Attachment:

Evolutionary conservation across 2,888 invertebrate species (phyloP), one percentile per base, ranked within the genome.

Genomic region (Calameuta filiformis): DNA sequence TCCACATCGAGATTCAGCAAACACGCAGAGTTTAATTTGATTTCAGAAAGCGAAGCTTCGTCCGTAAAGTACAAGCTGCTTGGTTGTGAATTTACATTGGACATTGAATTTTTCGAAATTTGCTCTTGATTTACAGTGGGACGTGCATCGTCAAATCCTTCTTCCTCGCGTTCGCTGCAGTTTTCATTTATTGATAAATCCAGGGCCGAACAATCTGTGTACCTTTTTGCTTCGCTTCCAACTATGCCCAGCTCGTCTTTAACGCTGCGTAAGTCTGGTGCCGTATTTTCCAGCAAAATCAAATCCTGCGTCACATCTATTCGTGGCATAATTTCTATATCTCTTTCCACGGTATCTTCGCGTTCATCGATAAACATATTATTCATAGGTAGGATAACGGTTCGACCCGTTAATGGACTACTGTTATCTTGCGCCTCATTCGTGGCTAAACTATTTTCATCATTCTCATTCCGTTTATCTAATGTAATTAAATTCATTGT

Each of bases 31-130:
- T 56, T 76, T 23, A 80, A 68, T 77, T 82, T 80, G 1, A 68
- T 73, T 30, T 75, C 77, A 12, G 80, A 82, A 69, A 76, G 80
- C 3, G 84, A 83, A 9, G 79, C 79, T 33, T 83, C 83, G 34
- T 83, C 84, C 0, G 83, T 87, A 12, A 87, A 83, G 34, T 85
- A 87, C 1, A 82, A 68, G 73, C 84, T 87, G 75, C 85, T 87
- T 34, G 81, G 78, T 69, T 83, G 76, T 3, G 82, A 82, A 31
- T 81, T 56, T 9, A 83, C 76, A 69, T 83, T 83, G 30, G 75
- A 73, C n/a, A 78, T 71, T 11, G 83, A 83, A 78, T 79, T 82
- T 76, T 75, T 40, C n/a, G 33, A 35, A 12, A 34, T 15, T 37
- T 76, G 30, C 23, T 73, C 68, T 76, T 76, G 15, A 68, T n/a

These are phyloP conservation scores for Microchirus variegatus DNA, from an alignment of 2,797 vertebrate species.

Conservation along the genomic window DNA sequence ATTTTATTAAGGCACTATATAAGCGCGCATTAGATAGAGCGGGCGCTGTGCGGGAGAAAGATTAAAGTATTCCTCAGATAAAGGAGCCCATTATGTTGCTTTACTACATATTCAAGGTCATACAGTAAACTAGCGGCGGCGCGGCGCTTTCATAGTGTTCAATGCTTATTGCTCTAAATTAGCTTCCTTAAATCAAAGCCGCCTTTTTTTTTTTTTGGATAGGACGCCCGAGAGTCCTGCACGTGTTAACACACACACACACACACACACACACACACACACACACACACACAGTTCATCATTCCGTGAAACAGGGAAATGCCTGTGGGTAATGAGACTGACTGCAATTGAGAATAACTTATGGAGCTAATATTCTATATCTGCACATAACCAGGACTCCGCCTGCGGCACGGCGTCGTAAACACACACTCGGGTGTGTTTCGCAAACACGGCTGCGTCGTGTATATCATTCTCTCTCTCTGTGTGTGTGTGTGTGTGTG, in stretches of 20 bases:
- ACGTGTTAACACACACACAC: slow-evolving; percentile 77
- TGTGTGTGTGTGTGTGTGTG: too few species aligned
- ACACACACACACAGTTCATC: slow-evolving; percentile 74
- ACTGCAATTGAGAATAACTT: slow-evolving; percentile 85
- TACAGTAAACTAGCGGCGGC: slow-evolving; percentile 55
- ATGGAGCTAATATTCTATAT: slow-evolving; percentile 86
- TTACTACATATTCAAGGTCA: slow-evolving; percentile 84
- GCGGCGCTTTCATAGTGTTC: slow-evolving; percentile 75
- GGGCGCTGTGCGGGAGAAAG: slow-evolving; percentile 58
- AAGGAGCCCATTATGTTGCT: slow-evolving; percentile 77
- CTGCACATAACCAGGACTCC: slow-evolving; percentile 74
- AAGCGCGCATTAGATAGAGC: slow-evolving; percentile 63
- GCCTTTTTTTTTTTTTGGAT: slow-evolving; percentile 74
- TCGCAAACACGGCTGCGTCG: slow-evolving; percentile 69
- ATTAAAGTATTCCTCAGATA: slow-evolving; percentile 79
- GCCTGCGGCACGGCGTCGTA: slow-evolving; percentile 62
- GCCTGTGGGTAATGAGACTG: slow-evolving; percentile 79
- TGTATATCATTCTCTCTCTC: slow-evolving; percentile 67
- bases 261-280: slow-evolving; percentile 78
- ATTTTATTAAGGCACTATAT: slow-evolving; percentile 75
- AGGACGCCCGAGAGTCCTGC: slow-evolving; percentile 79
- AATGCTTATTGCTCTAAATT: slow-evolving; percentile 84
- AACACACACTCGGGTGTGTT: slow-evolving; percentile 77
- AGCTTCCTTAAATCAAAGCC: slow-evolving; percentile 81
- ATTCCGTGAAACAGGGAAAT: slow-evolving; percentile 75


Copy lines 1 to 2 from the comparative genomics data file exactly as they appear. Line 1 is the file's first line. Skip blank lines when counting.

Evolutionary conservation across 2,888 invertebrate species (phyloP), one percentile per base, ranked within the genome.

Genomic region (Calameuta filiformis): DNA sequence TCCACATCGAGATTCAGCAAACACGCAGAGTTTAATTTGATTTCAGAAAGCGAAGCTTCGTCCGTAAAGTACAAGCTGCTTGGTTGTGAATTTACATTGGACATTGAATTTTTCGAAATTTGCTCTTGATTTACAGTGGGACGTGCATCGTCAAATCCTTCTTCCTCGCGTTCGCTGCAGTTTTCATTTATTGATAAATCCAGGGCCGAACAATCTGTGTACCTTTTTGCTTCGCTTCCAACTATGCCCAGCTCGTCTTTAACGCTGCGTAAGTCTGGTGCCGTATTTTCCAGCAAAATCAAATCCTGCGTCACATCTATTCGTGGCATAATTTCTATATCTCTTTCCACGGTATCTTCGCGTTCATCGATAAACATATTATTCATAGGTAGGATAACGGTTCGACCCGTTAATGGACTACTGTTATCTTGCGCCTCATTCGTGGCTAAACTATTTTCATCATTCTCATTCCGTTTATCTAATGTAATTAAATTCATTGT